The mounting battle between Uber, the popular app-based car service, and the incumbent taxi industry has featured court dates in Toronto, undercover sting operations in Ottawa, and a marketing campaign designed to stoke fear among potential Uber customers. As Uber enters a growing number of Canadian cities, the ensuing regulatory fight is typically pitched as a contest between a popular, disruptive online service and a staid taxi industry intent on keeping new competitors out of the market.
My weekly technology law column (Toronto Star version, homepage version) notes that if the issue was only a question of choosing between a longstanding regulated industry and a disruptive technology, the outcome would not be in doubt. The popularity of a convenient, well-priced alternative, when contrasted with frustration over a regulated market that artificially limits competition to maintain pricing, is unsurprisingly going to generate enormous public support and will not be regulated out of existence.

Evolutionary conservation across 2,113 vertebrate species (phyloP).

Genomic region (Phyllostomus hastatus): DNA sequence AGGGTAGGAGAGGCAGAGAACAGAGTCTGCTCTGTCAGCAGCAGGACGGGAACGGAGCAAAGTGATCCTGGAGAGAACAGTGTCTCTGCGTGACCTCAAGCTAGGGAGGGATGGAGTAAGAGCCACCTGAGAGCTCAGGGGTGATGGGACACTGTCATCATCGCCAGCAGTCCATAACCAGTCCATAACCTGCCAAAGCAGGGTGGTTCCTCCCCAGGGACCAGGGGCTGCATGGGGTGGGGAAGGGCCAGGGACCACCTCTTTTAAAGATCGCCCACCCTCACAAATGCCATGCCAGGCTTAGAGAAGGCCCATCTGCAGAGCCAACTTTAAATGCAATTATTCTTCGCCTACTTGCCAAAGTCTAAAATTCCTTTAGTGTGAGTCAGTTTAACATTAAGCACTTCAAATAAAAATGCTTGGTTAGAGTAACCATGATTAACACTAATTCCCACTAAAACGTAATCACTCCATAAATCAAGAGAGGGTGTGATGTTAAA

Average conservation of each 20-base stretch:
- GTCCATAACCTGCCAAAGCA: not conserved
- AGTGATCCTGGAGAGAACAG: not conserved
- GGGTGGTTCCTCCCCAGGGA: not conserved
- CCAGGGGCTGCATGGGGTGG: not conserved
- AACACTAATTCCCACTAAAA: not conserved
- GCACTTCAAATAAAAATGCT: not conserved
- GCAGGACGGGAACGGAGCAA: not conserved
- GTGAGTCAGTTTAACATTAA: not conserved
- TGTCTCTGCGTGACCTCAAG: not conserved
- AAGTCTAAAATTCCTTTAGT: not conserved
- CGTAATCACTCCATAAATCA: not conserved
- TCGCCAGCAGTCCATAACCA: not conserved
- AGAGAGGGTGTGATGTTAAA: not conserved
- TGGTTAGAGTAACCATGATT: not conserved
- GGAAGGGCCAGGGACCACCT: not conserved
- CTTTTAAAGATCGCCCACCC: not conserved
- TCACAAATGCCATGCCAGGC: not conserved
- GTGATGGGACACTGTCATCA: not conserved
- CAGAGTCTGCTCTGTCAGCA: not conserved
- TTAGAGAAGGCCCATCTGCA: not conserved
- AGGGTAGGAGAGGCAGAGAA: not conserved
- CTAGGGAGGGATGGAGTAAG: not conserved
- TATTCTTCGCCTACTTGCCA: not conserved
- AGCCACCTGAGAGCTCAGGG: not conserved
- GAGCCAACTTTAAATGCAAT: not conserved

While the Uber regulatory battles have focused on whether it constitutes a taxi service subject to local rules, last week a new concern attracted attention: privacy. Regardless of whether it is a taxi service or a technological intermediary, it is clear that Uber collects an enormous amount of sensitive, geo-locational information about its users. In addition to payment data, the company accumulates a record of where its customers travel, how long they stay at their destinations, and even where they are located in real-time when using the Uber service.